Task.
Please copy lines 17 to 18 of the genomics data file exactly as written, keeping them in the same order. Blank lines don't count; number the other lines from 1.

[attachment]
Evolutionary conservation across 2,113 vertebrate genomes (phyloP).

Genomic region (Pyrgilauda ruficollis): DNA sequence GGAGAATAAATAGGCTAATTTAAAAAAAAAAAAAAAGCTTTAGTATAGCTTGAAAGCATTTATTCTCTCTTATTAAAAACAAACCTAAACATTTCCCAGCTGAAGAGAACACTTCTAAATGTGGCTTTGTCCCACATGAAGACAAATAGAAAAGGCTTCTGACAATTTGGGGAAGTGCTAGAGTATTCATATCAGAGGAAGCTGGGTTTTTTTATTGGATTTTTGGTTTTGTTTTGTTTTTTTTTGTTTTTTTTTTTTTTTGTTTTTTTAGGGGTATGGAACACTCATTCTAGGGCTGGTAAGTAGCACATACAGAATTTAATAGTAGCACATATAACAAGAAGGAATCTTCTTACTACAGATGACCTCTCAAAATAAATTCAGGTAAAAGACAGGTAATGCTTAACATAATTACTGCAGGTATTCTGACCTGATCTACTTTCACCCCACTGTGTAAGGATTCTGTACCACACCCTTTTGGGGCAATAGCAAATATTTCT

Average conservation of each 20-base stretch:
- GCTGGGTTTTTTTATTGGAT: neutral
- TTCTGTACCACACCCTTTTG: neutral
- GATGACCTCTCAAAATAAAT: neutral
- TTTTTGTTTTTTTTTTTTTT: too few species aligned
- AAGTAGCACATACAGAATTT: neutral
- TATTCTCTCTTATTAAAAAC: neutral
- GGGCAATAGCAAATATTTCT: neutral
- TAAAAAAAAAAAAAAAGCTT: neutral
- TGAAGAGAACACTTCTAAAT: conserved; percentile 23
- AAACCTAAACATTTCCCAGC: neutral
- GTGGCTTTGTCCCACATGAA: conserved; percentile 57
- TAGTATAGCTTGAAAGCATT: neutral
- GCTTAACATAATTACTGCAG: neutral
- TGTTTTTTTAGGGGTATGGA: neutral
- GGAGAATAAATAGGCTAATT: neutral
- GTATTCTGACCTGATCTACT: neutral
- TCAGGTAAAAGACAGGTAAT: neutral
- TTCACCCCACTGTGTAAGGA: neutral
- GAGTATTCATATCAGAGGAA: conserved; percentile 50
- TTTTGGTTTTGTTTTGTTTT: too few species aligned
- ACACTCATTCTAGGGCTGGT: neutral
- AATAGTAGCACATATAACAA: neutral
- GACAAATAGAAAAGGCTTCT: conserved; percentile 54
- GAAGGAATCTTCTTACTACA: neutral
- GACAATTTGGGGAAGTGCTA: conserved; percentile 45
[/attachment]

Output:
- TGTTTTTTTAGGGGTATGGA: neutral
- GGAGAATAAATAGGCTAATT: neutral